17. chuck phillips from chuck inc., January 30, 2015 at 12:40 a.m.

    appears I'm in the minority but I thought that spot was super funny. And I'm sorry they bowed to pressure to pull it because I've grown weary of this endless sea of puppy worship.

  18. Tracy Levitz from Adverteria, January 30, 2015 at 9:20 a.m.

    What Claudia Caplan said. And I know exactly what she's saying. There may be some pearl-clutching but at the end of the day, the cheap T&A joke still goes to air.
    That said, no, I wouldn't advise the puppy spot. Not because it's wrong and tone-deaf but because the current climate selectively perceives it to be that way.
    To address that, I would've advised making the spot a two-parter. The first a cliff-hanger and the second a happy ending with the puppy saved and responsibly re-homed with the aid of Go Daddy products. Simple.
    My family and myself have been involved in rescue and rescue organizations-- before it became a hip thing. We have had and currently have rescue pets. I also know that with rescue's booming popularity have come some issues and controversy (google "Piper the Sheltie"). Maybe some quarters doth protest too much?
    Bona fides out there, I thought the concept was funny and perhaps even poking fun at people like me. People who flatly refuse to watch any movie or TV show featuring an animal-in-peril. People like me, who are regular users of the "Does the Dog Die?" website. I'm one of those people, and I took the spot as a joke.
    But, hey. We live in a world where satire must be clearly labeled. And we live in a world that, as another comment put it, a "tempest in a $2 million teapot" conveniently distracts from our continued difficulties to consistently women with both wit and intelligence.

  19. Michael Atkin from Michael Atkin Communications, January 30, 2015 at 10:14 a.m.

    Think Michael Draznin's original comment poses the key question: how is it possible that there was no one in any of the meetings leading to this finished spot that didn't see this coming and raised the red flag? Perhaps it's the old story of The Emperor's New clothes - nobody wanted to look dumb by raising the issue - utterly obvious to anyone who watches even a moderate amount of real world tv and notices how the average person thinks and reacts. My guess is that the idea that any client/agency pair could be so tone deaf is so appalling to our "smart" industry that a conspiracy theory is the only palatable explanation. Remember "New Coke"?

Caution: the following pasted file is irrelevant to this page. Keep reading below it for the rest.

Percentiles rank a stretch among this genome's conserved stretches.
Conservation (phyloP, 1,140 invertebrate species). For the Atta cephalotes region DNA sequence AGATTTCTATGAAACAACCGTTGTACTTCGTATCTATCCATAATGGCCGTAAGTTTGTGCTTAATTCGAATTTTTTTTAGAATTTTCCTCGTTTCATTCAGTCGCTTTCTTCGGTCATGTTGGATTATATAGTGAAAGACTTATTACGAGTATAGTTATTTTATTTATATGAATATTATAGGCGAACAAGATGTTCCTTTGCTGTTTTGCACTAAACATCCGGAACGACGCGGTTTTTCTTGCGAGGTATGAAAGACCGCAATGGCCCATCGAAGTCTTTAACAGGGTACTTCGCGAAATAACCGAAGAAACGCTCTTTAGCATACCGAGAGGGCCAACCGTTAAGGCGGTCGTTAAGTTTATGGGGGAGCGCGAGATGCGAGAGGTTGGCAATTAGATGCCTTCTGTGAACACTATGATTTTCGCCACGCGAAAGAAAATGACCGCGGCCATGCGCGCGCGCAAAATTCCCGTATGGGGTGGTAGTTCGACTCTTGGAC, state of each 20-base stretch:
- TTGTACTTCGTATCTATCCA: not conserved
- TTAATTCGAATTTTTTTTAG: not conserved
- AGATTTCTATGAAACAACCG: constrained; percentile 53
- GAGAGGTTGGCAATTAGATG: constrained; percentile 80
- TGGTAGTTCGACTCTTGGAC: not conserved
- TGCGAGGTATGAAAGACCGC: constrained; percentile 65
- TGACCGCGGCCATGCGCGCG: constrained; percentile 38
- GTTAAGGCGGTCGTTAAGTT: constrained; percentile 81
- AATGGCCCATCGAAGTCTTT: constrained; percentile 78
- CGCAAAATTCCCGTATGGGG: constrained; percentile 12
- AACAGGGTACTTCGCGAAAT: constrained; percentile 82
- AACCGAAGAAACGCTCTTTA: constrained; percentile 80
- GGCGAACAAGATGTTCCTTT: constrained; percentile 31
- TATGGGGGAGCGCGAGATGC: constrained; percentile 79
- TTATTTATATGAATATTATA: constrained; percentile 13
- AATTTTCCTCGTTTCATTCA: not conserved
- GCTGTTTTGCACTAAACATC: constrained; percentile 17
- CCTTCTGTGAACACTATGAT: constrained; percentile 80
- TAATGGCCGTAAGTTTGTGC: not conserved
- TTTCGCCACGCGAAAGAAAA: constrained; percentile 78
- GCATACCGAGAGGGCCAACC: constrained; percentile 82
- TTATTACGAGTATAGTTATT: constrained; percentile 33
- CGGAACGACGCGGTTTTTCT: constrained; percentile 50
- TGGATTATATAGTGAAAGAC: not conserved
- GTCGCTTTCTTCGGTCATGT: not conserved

20. Eric Gutierrez from Hey,, January 30, 2015 at 8:08 p.m.

    Disruption is good, but humor has gotta be smart. I hate it when political correctness kills a really good smart comedic play. But I hate it equally when dumb, safe and trying-too-hard shoots itself in the foot. Nobody laughs. It just makes everybody uncomfortable.

  21. Paula Lynn from Who Else Unlimited, January 30, 2015 at 8:45 p.m.

    No, sadly, people do not know register.com. How would they know it better than hope it's gone daddy or know they could do the same thing even if they found it on a search engine ? And yes, people are indebted to emperors and constantly seeing things that are not there. The turn over at agencies are probably greater than people turning in their graves about this.

  22. Jim English from The Met Museum, January 31, 2015 at 10:42 a.m.

    Thanks Barbara, "incomprehensible " is correct. Still, I think the folks at GoDaddy enjoy being the bad boys of advertising.
    You gave them the grade of "D" for their 2007 "party" spot (with Danica, Bob Parsons, and porn star Candice Michelle ). I propose an "F minus" for this year's effort.

  23. AC Winters from ACWintersEsq, February 2, 2015 at 10:24 p.m.

    Finally catching up on my Super Bowl commercials reading. I guess if I had been paying more attention to the Today Show last week, I would have realized that the Go Daddy puppy spot landed like a lead balloon. And I agree that it seems unlikely they'd pay $4.5 mil for such bad publicity (followed by a lame spot they aired yesterday). Your point is well taken, Barbara that they need a new brand image. And yes, after all these years I barely understand what their product is, and that's bad advertising.